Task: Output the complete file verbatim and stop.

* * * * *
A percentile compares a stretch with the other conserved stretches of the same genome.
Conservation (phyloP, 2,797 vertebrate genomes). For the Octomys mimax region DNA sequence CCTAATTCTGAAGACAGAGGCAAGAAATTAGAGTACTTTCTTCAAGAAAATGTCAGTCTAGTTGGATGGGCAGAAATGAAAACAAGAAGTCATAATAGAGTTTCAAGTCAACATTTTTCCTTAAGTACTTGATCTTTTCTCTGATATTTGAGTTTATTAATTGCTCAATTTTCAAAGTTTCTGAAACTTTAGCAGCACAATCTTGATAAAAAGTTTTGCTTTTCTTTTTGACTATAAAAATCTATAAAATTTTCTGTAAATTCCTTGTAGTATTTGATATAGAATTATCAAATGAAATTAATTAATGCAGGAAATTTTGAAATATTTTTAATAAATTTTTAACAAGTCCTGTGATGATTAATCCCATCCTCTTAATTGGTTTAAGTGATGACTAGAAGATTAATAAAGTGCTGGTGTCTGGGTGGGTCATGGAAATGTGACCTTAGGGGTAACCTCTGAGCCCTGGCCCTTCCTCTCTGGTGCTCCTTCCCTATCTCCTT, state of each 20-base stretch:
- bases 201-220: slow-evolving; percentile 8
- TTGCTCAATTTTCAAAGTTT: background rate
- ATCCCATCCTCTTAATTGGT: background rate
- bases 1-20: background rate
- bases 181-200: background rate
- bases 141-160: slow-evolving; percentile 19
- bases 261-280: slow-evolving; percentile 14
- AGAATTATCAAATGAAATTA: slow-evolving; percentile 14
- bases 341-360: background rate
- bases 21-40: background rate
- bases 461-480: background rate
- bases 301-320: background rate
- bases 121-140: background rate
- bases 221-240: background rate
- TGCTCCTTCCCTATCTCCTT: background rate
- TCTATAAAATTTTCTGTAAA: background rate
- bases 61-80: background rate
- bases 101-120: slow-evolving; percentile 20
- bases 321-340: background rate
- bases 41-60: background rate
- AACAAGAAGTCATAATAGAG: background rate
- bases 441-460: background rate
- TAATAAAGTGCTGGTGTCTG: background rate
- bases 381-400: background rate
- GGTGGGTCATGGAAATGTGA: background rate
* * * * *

A percentile compares a stretch with the other conserved stretches of the same genome.
Conservation (phyloP, 2,797 vertebrate genomes). For the Octomys mimax region DNA sequence CCTAATTCTGAAGACAGAGGCAAGAAATTAGAGTACTTTCTTCAAGAAAATGTCAGTCTAGTTGGATGGGCAGAAATGAAAACAAGAAGTCATAATAGAGTTTCAAGTCAACATTTTTCCTTAAGTACTTGATCTTTTCTCTGATATTTGAGTTTATTAATTGCTCAATTTTCAAAGTTTCTGAAACTTTAGCAGCACAATCTTGATAAAAAGTTTTGCTTTTCTTTTTGACTATAAAAATCTATAAAATTTTCTGTAAATTCCTTGTAGTATTTGATATAGAATTATCAAATGAAATTAATTAATGCAGGAAATTTTGAAATATTTTTAATAAATTTTTAACAAGTCCTGTGATGATTAATCCCATCCTCTTAATTGGTTTAAGTGATGACTAGAAGATTAATAAAGTGCTGGTGTCTGGGTGGGTCATGGAAATGTGACCTTAGGGGTAACCTCTGAGCCCTGGCCCTTCCTCTCTGGTGCTCCTTCCCTATCTCCTT, state of each 20-base stretch:
- bases 201-220: slow-evolving; percentile 8
- TTGCTCAATTTTCAAAGTTT: background rate
- ATCCCATCCTCTTAATTGGT: background rate
- bases 1-20: background rate
- bases 181-200: background rate
- bases 141-160: slow-evolving; percentile 19
- bases 261-280: slow-evolving; percentile 14
- AGAATTATCAAATGAAATTA: slow-evolving; percentile 14
- bases 341-360: background rate
- bases 21-40: background rate
- bases 461-480: background rate
- bases 301-320: background rate
- bases 121-140: background rate
- bases 221-240: background rate
- TGCTCCTTCCCTATCTCCTT: background rate
- TCTATAAAATTTTCTGTAAA: background rate
- bases 61-80: background rate
- bases 101-120: slow-evolving; percentile 20
- bases 321-340: background rate
- bases 41-60: background rate
- AACAAGAAGTCATAATAGAG: background rate
- bases 441-460: background rate
- TAATAAAGTGCTGGTGTCTG: background rate
- bases 381-400: background rate
- GGTGGGTCATGGAAATGTGA: background rate